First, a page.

3rd Place - Non-empirical Graduate
Beginning in 1917, a group of perennial warm-season bunchgrasses collectively called Old World Bluestems (OWBs) were introduced from the countries of Europe, Asia, Russia, and Australia. These grasses were brought in to reduce soil erosion and increase hay and forage production, as they can produce up to four times more biomass than native grasses. However, the forage quality of OWBs is reduced as the plant matures and must therefore be harvested prior to maturation. Furthermore, OWBs have become problematic in the southern and central Great Plains, invading and then dominating native warm-season rangelands causing a reduction in ecosystem services.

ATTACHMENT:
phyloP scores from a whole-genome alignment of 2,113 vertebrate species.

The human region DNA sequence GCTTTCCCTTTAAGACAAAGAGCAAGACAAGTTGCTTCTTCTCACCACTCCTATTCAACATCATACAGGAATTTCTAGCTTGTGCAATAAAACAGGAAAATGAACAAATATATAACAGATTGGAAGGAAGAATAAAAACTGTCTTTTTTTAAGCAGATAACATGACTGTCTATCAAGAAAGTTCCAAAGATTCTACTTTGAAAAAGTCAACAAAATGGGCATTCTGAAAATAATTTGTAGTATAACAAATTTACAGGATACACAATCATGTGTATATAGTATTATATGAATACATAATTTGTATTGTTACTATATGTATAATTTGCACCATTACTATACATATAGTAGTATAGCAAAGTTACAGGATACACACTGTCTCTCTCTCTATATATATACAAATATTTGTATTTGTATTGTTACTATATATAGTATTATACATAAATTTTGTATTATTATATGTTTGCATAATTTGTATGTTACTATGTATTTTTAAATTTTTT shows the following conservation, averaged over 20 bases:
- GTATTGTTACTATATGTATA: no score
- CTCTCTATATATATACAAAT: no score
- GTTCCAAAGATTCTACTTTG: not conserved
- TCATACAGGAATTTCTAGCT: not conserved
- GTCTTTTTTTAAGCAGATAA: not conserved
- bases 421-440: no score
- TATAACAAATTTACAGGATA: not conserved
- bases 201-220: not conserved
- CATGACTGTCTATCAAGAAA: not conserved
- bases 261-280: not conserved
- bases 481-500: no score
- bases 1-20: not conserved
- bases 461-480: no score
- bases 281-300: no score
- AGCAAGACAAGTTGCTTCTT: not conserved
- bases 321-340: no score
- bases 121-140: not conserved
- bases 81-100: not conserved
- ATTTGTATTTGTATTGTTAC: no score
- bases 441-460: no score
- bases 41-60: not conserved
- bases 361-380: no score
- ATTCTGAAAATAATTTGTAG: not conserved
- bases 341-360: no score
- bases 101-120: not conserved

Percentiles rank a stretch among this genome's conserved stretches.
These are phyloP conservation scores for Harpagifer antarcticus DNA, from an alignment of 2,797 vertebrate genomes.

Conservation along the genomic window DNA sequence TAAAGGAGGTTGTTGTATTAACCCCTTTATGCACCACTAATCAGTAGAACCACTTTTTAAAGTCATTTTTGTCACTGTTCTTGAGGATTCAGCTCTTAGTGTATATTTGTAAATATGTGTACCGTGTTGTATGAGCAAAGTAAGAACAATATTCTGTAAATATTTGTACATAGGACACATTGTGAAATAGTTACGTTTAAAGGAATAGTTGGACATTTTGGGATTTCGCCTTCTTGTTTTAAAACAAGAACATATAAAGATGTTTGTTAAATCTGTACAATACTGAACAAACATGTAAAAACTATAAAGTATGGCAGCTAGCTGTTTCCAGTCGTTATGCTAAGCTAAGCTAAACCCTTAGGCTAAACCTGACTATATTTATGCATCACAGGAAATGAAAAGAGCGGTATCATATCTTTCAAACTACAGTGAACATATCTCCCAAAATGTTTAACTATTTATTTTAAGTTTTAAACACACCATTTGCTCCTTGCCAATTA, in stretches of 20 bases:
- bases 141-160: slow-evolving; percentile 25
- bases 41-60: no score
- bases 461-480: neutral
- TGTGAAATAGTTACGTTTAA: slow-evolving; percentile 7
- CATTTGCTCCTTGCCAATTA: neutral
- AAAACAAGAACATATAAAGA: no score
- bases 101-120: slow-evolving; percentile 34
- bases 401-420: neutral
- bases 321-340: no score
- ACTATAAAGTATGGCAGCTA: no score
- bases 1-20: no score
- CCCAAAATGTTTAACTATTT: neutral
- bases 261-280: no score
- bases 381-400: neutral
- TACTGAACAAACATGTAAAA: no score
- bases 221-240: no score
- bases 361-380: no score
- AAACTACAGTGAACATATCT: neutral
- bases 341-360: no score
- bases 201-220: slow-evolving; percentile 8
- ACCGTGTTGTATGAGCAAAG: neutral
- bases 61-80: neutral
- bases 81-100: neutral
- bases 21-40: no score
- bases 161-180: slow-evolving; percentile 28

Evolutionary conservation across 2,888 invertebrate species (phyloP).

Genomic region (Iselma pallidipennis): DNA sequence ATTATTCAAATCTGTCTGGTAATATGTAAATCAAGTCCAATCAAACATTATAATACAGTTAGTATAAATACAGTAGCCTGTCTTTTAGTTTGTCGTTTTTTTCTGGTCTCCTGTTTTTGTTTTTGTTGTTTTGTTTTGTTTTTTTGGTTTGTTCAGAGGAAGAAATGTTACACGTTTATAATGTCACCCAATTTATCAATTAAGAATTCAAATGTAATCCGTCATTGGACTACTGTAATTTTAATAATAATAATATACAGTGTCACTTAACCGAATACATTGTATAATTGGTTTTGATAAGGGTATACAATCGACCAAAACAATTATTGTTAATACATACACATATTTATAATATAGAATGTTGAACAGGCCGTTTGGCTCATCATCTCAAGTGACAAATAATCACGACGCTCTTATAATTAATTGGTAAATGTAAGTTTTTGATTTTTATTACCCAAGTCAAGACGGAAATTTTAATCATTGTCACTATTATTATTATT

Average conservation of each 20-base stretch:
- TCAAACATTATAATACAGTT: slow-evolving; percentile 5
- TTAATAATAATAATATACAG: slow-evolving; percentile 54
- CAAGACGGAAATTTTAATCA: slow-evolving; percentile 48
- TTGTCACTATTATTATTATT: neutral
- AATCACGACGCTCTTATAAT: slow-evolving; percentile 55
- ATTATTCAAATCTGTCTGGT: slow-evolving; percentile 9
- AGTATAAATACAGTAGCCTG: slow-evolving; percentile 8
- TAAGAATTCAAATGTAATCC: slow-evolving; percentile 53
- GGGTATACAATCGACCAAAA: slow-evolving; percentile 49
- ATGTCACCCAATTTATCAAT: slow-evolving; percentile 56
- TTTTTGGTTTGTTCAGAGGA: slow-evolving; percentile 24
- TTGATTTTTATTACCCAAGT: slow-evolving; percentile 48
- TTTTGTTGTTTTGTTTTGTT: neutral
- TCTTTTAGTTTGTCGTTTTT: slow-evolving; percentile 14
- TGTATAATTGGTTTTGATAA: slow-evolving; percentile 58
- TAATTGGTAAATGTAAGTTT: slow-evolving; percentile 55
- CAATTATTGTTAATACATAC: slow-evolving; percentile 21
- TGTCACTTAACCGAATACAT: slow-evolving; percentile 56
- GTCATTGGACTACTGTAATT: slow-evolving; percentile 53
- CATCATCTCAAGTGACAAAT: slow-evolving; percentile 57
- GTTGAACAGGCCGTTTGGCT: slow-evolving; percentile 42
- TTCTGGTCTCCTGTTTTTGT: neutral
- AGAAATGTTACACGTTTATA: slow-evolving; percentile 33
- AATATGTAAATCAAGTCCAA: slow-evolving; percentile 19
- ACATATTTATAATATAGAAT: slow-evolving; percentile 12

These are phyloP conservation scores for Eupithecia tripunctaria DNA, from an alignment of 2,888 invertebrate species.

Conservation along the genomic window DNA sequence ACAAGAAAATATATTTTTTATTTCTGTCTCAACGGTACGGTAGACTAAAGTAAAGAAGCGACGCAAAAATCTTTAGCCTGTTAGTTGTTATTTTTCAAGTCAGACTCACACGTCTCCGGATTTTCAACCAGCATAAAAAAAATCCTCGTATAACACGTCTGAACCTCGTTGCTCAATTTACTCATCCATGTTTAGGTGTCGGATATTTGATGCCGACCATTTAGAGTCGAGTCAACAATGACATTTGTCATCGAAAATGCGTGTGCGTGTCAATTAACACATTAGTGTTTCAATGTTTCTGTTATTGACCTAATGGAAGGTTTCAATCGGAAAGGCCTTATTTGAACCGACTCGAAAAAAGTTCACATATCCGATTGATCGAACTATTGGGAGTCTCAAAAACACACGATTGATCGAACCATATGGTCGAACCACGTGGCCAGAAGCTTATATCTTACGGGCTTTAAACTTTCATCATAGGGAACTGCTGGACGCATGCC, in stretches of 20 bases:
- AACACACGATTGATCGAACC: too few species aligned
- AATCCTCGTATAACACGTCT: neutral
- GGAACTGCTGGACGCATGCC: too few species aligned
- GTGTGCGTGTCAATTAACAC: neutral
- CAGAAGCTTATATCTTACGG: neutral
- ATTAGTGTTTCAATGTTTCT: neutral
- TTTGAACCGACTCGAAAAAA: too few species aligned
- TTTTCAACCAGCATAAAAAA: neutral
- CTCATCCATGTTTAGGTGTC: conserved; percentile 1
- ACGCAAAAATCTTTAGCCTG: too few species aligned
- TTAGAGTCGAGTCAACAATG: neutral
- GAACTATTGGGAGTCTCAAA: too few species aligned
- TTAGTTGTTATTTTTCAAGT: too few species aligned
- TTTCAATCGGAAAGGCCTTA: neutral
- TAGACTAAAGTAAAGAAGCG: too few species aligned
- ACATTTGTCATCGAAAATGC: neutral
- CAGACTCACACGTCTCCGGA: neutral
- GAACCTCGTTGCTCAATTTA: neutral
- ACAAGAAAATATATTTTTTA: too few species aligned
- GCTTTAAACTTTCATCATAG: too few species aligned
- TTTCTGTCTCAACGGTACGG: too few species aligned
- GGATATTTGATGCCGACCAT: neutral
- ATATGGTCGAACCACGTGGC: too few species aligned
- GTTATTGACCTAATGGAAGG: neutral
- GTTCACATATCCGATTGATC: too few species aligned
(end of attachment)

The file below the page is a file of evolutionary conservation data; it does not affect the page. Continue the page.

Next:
Copyright the Author(s)
Harrison, Scout and Greer, Mitchell J.
"Plant-Soil Microbiome Feedback Impacts on Native and Non-native Grasses Throughout Kansas,"
SACAD: John Heinrichs Scholarly and Creative Activity Days: Vol. 2018, Article 20.
Available at: https://scholars.fhsu.edu/sacad/vol2018/iss2018/20